He points out that ‘it’s just ten months until “Freedom Day” – next March – and I – and my fellow EU citizens, many working in the UK book industry – are still living in uncertainty. We have, so far, no guarantee that we can still live and work here in the future. In a worst-case scenario, I might not be allowed to stay here by the time my next book with Julia Donaldson is launched.’

He quotes Michael Morpurgo who said,'”My uncles fought for peace, not for Brexit,” that Britain doesn’t really like the rest of Europe. And he’s right. That hurts, and it makes me angry every day.’

Axel goes on to mention someone I have often thought of in the last year, ‘my friend, Judith Kerr. Here, in this room, you have a refugee from the Nazis. — But after the Brexit vote it feels, despite our contribution, as if this country is saying, “It was all a mistake! We don’t really want you after all.”‘

Axel Scheffler

And he’s concerned for the country’s children. Did the adults who read Room on the Broom to them miss its ‘message of the importance of solidarity, partnership, friendship and kindness? The book wasn’t called No Room on the Broom.’

Well said, Axel, and thank you.

The full speech is here.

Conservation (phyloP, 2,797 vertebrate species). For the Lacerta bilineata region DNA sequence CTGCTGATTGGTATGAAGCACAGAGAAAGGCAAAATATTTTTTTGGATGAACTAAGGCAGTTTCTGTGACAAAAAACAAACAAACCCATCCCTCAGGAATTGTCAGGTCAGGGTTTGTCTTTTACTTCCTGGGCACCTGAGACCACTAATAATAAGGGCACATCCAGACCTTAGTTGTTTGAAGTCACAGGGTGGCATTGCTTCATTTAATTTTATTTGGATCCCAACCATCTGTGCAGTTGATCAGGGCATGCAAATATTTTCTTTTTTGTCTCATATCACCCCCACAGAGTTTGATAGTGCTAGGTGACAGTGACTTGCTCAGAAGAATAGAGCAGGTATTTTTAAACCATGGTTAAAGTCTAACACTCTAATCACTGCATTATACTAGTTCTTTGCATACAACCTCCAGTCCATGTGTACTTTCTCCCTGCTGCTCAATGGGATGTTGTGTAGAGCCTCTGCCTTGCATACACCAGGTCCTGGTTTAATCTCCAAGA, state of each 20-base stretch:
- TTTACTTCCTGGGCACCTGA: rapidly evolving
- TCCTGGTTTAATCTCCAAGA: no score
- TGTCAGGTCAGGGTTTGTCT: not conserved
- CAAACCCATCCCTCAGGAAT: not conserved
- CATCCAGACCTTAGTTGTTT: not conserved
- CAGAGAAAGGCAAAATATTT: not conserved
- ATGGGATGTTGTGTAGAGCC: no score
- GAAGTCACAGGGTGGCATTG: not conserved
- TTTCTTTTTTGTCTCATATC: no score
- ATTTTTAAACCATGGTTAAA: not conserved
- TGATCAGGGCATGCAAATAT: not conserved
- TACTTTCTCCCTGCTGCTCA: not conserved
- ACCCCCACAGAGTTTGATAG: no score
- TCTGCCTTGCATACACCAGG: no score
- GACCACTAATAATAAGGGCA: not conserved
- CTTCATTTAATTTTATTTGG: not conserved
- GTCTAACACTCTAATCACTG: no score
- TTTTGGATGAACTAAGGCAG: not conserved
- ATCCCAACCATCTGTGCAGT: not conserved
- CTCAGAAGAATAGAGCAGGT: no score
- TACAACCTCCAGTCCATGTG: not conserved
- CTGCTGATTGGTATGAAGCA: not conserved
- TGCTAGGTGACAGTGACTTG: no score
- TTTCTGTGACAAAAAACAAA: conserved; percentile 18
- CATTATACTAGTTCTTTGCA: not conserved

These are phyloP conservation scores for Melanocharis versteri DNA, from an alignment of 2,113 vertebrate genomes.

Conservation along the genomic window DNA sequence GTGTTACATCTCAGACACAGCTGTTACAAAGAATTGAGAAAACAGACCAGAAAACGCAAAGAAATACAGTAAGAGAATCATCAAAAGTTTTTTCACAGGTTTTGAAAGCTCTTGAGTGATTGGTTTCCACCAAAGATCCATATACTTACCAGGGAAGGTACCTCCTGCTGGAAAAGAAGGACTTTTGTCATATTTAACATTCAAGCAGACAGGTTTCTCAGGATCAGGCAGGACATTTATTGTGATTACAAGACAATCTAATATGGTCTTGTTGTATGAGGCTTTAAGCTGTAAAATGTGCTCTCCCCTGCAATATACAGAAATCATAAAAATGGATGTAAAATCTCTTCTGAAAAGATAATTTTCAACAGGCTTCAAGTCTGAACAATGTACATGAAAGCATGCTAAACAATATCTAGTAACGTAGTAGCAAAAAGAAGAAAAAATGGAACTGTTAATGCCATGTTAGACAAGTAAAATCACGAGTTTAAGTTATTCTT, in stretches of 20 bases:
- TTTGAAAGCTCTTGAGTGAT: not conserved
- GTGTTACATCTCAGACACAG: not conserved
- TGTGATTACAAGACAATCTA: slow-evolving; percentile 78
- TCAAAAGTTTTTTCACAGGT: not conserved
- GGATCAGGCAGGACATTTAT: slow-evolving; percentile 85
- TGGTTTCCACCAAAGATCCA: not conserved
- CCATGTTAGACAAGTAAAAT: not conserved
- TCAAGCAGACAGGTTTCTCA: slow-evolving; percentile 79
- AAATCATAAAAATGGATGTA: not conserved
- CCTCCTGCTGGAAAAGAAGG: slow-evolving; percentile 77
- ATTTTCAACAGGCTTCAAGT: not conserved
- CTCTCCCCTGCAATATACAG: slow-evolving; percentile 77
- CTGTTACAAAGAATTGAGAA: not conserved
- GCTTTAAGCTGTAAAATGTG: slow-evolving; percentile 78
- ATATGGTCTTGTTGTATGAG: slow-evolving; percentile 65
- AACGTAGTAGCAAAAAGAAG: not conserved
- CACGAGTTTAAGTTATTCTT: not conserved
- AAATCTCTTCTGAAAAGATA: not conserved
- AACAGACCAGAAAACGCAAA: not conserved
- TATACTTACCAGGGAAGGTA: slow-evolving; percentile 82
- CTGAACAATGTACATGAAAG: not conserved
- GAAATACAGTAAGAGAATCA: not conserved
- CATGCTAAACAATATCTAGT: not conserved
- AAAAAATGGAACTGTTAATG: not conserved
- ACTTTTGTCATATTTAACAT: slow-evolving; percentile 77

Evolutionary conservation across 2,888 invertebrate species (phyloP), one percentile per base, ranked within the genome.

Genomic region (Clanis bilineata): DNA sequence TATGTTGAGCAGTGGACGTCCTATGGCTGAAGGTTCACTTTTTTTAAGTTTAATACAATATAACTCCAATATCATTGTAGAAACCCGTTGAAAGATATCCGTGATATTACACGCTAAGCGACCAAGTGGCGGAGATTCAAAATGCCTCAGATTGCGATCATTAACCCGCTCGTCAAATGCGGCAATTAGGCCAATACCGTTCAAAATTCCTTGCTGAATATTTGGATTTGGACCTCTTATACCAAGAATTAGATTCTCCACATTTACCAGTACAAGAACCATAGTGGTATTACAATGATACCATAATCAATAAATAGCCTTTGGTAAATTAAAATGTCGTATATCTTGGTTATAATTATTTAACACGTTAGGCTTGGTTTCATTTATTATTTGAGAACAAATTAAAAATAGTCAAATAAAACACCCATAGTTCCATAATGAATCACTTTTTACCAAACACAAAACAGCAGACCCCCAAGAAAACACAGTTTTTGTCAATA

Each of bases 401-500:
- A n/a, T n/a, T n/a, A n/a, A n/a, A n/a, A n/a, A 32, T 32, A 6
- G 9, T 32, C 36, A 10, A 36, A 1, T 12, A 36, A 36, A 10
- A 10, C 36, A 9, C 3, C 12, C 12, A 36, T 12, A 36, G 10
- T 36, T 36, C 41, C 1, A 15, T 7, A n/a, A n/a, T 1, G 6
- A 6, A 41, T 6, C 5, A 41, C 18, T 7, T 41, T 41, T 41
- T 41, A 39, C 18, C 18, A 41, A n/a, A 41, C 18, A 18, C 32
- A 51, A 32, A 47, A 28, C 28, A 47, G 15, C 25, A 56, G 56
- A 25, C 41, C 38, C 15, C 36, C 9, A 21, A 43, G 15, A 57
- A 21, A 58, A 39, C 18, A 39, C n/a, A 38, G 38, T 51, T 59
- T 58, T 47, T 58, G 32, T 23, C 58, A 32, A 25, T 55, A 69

Board books and sex

OK, so this isn’t as bad as you think.

Remember the board books I told you about a few weeks ago? There were some tiny board books about pioneering women, and then there were those ‘Quantum’ board books on physics and maths and all that.

I was wondering what actual parents, and other adults, who buy books for their little ones, will choose, depending on the sex of the baby/toddler/preschooler.

I think we know, don’t we? No boys will be given the female pioneering role model books. People will feel there is no need. Boys lead, and they won’t need to be encouraged to think that girls can. They do need that, of course, but I suspect adults won’t think like that. Until it’s too late.

Probably a few more girls will receive the quantum books. By the time you’d think of getting a book like that for someone, I dare say adults can tell that girls might be minded ‘that way’ too.